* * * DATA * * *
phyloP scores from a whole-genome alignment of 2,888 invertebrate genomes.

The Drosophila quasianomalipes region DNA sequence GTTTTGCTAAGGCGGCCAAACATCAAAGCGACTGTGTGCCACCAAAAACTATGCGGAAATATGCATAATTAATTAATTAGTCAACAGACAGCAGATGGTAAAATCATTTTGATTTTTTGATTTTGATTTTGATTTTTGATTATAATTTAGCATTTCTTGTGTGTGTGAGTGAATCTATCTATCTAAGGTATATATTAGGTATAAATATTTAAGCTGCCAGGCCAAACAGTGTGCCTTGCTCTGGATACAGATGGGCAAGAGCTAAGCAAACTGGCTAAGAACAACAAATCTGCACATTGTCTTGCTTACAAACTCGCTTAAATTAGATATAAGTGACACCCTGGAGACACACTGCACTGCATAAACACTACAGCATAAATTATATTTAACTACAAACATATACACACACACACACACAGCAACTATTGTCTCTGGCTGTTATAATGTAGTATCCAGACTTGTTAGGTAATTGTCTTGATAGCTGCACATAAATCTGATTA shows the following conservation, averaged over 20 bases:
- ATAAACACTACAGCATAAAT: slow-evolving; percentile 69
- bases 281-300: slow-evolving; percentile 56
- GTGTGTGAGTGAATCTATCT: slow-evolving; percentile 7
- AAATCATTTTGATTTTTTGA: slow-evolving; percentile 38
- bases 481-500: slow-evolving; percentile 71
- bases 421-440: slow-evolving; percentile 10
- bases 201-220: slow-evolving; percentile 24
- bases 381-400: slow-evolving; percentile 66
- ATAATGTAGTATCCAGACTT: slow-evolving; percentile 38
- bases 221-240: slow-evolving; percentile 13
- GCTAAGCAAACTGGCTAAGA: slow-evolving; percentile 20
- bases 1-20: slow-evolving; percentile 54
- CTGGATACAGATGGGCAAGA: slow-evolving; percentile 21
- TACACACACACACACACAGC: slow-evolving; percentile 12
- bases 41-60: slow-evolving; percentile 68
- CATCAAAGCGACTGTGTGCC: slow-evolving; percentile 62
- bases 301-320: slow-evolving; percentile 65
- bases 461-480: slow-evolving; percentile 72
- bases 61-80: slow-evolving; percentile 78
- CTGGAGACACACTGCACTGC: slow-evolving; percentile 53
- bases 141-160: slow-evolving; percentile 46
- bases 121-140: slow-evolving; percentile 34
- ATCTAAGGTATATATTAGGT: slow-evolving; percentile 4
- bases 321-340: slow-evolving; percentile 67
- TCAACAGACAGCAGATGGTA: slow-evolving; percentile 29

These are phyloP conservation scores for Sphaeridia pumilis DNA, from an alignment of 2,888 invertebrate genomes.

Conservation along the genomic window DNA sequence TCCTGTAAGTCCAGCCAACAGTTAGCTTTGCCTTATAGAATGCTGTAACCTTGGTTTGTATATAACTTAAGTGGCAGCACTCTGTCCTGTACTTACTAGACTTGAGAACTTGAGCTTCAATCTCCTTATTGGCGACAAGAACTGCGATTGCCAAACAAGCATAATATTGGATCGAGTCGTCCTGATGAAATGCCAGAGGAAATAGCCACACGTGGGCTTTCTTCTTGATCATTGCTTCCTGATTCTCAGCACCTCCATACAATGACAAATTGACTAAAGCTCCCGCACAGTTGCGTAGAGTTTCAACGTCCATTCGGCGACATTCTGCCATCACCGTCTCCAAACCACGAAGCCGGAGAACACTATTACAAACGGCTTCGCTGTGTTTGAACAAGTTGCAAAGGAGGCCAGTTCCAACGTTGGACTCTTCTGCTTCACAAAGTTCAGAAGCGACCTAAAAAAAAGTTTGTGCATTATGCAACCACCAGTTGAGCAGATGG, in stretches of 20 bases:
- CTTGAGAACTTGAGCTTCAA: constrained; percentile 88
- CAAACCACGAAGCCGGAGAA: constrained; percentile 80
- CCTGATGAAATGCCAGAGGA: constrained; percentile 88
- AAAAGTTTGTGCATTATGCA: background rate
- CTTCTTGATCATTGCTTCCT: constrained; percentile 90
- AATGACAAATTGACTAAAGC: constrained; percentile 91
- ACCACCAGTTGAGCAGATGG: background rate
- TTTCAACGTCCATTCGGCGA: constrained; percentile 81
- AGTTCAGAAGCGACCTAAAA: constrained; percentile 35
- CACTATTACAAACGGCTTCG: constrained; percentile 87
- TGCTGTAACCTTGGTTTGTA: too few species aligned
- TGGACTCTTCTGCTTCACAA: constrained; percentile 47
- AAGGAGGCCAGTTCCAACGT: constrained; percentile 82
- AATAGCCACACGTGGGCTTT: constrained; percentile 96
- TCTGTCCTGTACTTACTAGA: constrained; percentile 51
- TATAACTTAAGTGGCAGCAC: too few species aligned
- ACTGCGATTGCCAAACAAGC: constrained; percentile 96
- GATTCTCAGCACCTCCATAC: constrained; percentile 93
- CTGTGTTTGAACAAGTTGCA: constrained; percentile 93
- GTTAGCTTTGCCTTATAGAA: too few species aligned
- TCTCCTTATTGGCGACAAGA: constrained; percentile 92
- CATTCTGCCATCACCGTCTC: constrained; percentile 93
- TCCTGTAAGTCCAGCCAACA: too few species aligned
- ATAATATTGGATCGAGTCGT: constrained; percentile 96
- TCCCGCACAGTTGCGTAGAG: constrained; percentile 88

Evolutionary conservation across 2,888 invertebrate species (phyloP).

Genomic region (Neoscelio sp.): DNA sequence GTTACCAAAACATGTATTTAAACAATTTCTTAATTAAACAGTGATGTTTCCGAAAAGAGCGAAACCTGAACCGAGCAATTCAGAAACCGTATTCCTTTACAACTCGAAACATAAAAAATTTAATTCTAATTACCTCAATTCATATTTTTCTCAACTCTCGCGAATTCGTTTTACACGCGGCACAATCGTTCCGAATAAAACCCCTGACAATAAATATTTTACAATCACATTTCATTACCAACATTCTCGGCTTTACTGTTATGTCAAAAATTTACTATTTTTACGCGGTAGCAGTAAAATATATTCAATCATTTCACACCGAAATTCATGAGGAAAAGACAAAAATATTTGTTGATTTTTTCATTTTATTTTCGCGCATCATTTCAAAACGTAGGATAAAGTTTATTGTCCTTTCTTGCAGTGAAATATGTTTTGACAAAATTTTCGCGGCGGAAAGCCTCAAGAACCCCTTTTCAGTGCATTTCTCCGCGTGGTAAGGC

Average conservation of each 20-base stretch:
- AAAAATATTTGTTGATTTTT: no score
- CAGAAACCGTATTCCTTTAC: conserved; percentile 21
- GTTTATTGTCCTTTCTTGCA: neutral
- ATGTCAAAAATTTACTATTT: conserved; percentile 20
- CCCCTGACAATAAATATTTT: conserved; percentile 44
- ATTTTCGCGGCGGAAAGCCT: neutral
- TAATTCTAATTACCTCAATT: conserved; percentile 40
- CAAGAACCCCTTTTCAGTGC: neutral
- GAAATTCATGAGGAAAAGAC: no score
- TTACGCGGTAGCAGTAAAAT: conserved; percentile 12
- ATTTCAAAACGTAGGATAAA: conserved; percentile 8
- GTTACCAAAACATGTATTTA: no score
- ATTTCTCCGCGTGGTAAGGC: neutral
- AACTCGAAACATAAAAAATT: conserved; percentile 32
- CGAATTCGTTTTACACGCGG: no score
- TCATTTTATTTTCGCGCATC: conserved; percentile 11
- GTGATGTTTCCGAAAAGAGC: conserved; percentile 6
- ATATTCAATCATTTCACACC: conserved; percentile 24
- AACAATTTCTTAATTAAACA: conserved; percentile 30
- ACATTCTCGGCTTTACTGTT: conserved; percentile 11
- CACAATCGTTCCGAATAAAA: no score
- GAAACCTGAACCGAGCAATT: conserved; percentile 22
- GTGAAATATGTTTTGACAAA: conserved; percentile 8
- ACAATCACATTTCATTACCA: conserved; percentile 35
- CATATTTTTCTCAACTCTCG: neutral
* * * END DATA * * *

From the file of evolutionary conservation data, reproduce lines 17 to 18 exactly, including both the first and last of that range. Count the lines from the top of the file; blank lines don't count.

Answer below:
- bases 41-60: slow-evolving; percentile 68
- CATCAAAGCGACTGTGTGCC: slow-evolving; percentile 62